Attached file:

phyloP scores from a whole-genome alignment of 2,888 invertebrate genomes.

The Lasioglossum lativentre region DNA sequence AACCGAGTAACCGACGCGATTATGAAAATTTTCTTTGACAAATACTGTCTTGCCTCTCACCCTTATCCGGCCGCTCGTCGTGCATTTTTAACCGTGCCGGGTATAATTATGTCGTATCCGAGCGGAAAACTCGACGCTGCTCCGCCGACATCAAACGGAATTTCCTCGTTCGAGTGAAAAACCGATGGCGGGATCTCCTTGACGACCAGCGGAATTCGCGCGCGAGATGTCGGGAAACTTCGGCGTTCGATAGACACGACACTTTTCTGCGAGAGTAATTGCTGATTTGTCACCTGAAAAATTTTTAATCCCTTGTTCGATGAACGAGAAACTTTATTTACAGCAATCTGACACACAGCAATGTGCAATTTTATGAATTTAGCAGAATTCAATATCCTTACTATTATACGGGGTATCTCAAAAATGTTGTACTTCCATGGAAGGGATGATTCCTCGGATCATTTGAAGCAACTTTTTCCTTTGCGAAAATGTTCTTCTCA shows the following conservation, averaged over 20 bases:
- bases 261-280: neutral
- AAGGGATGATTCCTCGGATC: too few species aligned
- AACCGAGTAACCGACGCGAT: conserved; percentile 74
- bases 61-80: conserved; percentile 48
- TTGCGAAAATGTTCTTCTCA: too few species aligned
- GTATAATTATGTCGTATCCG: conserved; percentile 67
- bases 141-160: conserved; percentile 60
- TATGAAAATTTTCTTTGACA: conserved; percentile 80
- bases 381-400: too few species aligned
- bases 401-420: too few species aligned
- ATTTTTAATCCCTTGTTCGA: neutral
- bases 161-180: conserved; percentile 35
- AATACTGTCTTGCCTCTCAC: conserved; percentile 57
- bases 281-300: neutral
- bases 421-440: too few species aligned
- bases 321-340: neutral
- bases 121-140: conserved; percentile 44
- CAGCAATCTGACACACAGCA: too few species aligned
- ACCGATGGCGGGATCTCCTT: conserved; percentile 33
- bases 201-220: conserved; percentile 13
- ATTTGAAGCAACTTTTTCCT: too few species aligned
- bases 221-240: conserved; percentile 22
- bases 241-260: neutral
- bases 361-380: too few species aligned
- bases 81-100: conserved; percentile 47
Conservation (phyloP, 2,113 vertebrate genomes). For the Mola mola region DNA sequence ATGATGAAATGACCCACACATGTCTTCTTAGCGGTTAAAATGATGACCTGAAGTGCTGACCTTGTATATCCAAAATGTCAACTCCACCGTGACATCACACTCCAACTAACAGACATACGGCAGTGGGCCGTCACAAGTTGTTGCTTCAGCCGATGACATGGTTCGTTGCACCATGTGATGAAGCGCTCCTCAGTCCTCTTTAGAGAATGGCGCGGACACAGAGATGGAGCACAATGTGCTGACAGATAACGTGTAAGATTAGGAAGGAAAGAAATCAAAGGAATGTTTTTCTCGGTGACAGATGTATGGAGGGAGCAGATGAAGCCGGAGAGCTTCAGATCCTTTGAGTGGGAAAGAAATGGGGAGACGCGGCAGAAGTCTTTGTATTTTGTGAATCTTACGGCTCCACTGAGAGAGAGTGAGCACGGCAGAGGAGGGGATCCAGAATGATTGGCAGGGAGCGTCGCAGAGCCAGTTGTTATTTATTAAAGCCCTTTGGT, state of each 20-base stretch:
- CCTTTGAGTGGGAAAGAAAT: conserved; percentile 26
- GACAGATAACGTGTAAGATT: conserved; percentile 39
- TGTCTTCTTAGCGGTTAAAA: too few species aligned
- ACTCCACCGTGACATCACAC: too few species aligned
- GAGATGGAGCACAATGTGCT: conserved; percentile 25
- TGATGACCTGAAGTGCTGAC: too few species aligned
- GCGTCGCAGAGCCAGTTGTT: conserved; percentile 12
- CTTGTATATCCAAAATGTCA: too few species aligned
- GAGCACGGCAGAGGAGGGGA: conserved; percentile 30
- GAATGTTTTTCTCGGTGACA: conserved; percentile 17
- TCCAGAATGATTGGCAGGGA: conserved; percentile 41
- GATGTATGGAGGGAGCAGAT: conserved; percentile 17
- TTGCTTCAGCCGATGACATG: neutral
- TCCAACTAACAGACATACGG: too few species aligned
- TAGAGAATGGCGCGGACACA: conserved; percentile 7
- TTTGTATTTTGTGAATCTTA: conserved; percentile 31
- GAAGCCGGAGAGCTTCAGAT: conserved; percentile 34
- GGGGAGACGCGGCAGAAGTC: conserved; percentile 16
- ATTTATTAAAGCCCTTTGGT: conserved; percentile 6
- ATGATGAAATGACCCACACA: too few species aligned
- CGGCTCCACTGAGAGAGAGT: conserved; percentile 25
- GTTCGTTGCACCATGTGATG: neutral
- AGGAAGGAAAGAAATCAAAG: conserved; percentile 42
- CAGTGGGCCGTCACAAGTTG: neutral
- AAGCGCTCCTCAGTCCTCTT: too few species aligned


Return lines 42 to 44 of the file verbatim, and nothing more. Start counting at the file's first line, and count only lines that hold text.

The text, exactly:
- TCCAACTAACAGACATACGG: too few species aligned
- TAGAGAATGGCGCGGACACA: conserved; percentile 7
- TTTGTATTTTGTGAATCTTA: conserved; percentile 31